In talking about my iPhone 5s, I mentioned how when Touch ID is enabled it’s no longer possible to have a delay before the passcode (or Touch ID) is required. Dan Stillman goes into much more detail about the problems:
First, it greatly increases the number of times per day that Touch ID has to work. When functioning properly, Touch ID is remarkably accurate and a delight to use. Yet it still occasionally fails to read my thumb on the first one or two tries, and it’s stymied by moisture or dirt. If I were only authenticating as often as I used to enter my passcode, it would easily be a net win — after all, I didn’t always get my passcode right on the first try either. Having to authenticate on every unlock, though, anything short of 100% accuracy for the scanner quickly becomes tedious.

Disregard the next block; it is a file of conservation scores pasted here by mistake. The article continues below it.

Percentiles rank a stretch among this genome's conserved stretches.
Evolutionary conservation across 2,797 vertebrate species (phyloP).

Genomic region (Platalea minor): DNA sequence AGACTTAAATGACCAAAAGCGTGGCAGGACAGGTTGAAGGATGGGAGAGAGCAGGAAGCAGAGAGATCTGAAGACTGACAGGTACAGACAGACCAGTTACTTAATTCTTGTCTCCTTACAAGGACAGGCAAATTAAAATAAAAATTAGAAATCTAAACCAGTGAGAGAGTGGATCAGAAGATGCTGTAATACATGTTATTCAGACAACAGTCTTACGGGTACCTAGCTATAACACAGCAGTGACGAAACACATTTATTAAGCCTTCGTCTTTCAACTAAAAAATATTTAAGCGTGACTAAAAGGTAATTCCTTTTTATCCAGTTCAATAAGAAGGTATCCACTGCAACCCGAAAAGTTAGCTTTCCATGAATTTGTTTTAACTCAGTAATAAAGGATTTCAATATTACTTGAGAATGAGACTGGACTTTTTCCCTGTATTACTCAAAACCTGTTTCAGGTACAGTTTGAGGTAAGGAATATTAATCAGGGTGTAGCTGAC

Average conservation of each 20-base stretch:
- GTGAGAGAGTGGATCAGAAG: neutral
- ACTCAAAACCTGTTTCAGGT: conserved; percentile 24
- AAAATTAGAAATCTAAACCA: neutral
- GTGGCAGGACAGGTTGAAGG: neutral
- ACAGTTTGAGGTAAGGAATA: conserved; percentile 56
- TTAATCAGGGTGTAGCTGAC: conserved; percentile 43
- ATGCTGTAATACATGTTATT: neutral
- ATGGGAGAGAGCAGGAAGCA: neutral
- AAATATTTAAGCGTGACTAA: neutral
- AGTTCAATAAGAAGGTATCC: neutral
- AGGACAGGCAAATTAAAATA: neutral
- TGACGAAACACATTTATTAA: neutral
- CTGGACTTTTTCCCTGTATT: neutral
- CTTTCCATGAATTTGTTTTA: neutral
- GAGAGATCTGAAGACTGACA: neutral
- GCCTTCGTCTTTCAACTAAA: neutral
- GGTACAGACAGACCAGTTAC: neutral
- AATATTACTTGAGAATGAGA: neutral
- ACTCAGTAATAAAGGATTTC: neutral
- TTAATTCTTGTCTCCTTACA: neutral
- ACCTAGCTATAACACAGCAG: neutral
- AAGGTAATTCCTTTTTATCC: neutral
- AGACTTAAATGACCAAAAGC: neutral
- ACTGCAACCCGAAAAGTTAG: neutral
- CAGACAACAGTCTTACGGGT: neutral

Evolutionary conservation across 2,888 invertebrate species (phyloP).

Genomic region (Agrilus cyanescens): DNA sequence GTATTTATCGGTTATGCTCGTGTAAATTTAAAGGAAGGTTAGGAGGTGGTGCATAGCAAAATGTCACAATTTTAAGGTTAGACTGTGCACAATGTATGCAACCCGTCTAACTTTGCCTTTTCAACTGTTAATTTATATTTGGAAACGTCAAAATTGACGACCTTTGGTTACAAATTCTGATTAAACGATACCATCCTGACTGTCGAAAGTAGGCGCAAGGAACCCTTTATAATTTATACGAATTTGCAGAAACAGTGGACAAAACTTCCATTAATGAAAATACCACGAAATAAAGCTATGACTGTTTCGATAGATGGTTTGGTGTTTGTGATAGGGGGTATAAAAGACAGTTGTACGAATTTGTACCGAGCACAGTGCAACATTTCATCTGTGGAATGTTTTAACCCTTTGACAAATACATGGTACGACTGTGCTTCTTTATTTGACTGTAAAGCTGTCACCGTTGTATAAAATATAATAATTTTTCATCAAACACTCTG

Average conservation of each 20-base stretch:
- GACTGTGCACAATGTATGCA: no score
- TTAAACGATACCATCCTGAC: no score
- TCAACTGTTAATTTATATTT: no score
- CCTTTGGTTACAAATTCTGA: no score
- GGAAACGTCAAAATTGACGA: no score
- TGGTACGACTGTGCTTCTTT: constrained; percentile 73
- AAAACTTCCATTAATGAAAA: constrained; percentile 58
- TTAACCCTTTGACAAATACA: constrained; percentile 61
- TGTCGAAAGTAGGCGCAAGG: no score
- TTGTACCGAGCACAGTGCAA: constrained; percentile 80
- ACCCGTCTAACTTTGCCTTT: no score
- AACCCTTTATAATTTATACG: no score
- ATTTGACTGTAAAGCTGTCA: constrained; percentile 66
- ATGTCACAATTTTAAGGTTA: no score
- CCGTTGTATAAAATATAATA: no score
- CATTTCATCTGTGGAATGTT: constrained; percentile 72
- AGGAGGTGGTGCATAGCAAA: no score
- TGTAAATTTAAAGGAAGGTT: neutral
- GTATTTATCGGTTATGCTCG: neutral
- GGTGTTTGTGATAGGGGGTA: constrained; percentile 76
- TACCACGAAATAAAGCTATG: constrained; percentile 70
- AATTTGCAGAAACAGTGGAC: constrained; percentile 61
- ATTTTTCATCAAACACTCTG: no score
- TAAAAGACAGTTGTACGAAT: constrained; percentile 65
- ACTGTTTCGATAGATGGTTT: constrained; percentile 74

Unfortunately, with Touch ID enabled, sliding to unlock is now never sufficient on its own, meaning that you have to either enter the passcode or adjust your grip to reach all the way to the home button each time. If you’re waking your phone repeatedly — say, to check your position on a map, or to return to something you’re reading — this gets annoying quickly.
Requiring the passcode immediately also impairs basic iOS functionality: the ability to swipe across lock screen alerts in order to trigger actions. If you text someone via Messages, switch to Safari, lock the phone, and then receive a reply a few seconds later, unlocking via Touch ID will take you to Safari, not Messages. The same problem applies to any alert from an app that wasn’t the one you most recently used. The workaround is to slide across the lock screen alert to get to the passcode screen and then authenticate with Touch ID, but that’s an annoying extra step for people used to a passcode timeout, an unfortunate regression in usability for an action that people have done many times daily for years.
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